I tried listening to a broadcast about writing “grabbing first lines” . The author (of young adult books no less), and an agent to boot. But could not take his voice and the cheerleader encouragement for the popularity of young adult books. Do they all need to escape into fantasy and lands full of magical beings? Spending time reading classics about to be pulled from library shelves by the crazy ultra right seems a better use of their reading time. Followed by some hard discussions of what is happening in the real world seems a better alternative.  My age and impatience of the encouragement to write young adult books “because they are popular” is definitely taking over.

I need another glass of wine now!

Til later…

Four More Days Gone

I have spent the last several days re-editing the novella, Kind Gestures. I requested one proof to look through. And that came in a few days.

Made a few changes and requested another proof only to be informed that it was ruined in the mail and they were refunding my money. So I used the one above to go through to check for noticeable errors…you know, the ones that even the smarty-pants proof reader who lives in the computer, just waiting to pounce on spelling and grammar, missed in their diligence.

The big thing was that the cover just gives the title. No more. Silly, isn’t it? Kind Gestures could be a book about, call your mother, treat someone to a beer, etc. So now it has a subtitle of (novella). That should help.

It has been a while since I read this and was not sure because it being an older work, that I wanted to add it to the other S. Webster books. A little bit of rearranging background information on one of the women characters, and I found I liked the story. So as soon as I see this next proof (Wednesday I’m told) and find nothing else out of order, I will publish it as well. Then their will be just the four books, all similar in size, until I create enough for volumes 2 of the first three and/or write another novella.

Time now is being spent on writing poetry and working on Burke and Wills.

It is still quite hot and humid here. A relief when it rains but brutal when the sun comes out afterwards. Sadie just stays low.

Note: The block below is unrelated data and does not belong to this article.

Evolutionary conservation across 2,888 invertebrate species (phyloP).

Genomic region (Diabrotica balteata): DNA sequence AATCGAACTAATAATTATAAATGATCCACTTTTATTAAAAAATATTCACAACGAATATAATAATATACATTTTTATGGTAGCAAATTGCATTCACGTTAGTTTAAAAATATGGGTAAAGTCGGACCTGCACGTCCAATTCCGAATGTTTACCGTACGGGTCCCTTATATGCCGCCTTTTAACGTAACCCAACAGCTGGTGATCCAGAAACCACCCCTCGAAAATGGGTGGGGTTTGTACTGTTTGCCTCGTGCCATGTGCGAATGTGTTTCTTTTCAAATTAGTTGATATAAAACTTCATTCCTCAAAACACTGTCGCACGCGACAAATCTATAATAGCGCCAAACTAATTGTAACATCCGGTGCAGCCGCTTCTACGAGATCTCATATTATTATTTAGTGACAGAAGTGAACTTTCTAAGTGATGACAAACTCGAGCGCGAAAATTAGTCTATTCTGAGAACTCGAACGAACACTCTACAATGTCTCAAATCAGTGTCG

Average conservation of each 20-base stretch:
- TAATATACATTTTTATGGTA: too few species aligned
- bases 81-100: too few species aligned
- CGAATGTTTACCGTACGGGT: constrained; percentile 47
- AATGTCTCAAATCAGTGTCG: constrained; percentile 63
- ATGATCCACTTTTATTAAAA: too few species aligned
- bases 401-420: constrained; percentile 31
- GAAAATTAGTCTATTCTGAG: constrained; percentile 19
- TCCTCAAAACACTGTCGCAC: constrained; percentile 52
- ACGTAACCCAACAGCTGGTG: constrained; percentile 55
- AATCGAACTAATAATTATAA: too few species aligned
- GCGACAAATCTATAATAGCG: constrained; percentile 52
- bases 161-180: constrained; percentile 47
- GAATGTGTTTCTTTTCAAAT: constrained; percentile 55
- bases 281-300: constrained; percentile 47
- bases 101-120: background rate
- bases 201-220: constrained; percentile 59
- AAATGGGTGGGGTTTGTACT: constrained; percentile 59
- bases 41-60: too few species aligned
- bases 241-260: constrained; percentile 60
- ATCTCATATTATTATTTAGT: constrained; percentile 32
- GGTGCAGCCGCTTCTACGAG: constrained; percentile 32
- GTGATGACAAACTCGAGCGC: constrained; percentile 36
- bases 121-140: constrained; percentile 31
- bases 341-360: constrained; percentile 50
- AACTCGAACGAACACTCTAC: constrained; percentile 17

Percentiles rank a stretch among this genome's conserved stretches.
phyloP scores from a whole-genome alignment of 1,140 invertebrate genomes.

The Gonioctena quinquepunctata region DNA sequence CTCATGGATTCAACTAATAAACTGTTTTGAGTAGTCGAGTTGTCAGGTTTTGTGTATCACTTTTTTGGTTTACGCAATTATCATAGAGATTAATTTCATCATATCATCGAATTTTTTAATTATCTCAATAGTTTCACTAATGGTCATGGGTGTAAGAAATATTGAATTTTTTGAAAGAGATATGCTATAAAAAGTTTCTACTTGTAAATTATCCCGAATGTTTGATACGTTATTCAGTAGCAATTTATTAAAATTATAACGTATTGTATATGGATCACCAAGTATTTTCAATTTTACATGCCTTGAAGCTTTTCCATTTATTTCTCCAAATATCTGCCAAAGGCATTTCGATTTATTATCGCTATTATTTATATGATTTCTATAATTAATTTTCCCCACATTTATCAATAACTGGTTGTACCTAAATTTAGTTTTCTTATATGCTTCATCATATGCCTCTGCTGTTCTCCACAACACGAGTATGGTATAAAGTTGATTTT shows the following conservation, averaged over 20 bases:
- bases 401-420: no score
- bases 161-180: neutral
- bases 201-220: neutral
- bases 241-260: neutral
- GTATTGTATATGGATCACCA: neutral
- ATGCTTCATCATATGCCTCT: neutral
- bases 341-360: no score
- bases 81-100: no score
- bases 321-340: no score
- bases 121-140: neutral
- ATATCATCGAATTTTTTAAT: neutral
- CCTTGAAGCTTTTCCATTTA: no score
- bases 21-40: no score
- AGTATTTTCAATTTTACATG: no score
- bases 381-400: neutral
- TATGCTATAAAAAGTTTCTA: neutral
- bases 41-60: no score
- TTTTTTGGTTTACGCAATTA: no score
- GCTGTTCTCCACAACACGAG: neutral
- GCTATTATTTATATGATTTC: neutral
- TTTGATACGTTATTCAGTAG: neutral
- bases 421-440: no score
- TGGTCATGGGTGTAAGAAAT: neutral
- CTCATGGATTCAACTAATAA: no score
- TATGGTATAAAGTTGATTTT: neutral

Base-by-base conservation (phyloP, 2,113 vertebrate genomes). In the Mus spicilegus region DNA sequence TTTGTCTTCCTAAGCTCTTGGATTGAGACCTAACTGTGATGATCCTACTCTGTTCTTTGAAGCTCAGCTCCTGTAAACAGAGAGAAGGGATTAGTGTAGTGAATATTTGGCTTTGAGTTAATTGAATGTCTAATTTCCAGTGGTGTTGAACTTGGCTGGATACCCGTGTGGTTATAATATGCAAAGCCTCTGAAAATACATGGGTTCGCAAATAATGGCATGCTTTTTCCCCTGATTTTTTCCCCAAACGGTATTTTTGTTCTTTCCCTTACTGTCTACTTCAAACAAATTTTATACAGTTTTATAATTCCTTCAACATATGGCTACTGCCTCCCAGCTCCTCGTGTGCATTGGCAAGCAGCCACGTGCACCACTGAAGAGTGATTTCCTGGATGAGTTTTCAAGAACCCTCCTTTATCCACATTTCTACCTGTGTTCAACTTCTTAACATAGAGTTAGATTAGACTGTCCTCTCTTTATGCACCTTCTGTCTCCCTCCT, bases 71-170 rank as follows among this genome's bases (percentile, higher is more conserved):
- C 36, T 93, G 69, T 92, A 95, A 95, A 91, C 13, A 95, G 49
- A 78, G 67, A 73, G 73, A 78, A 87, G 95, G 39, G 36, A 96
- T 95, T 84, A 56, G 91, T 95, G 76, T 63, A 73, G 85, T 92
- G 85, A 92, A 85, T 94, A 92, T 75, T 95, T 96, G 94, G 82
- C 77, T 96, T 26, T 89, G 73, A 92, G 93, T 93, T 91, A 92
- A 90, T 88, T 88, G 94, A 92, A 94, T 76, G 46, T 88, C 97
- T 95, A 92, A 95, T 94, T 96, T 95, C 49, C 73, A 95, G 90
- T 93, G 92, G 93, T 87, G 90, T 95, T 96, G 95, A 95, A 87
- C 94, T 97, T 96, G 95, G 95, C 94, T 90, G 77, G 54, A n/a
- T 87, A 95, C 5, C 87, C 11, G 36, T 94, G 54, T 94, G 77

I know my basket making friends are gathered again this weekend in Tasmania, so to feel I am with them, added another drawing to the Gathering Book. It is of a Mahdi Chandler clay pot that has been contact printed with leaves and then coiled on the top. She is brilliant!

I met friends for lunch today at a local food truck/brewery and had one of my favorite local beers with a lobster roll that is only available on Sundays.

I was told to check out the bathroom and was certainly happy to step inside just long enough for this shot. too funny!

My short stories and novella are no longer on my website.  My web person is so good to deal with. He knows exactly what I am saying even though I do not have the correct words. Can’t beat that.

On another topic, I was noticing that what I am missing is conversations with the creative, passionate, strongly driven people that I got used to in my quest for BFA and MFA, then with students who were needing to express feelings in a visual form. My Australian regulars for master classes were so inspiring in that way. Meticulous, deliberate steps to arrive at what needed to be said. We stay in touch, and I am so grateful for that, but what i wish I had was that person that you meet up with to just talk art, not other life issues…just art. And I mean idea driven art.

When I was going to Asheville regularly, on my way out of town, I would meet Gwen Diehn, and she would haul her work into Trader’s Joes or show me in the parking lot outside before we headed in for breakfast and a good talk. She and I talked art for many years and I just supposed there would always be someone like that in my life.

Now I spend more time writing my ideas. And attending poetry reading groups. The words and poems that get to me are the ones that seem to come from those places that art did. The words need to be released in the same way the idea fixed in form does. It is not healthy for some of us to keep it all inside. Drawing in sketchbooks and writing are my way through this time of solitude. I am good company for myself and I understand what I am saying/thinking and that is good enough. I am getting used to myself. Not a bad idea to have a good talk and share a scotch with yourself.

Til later…..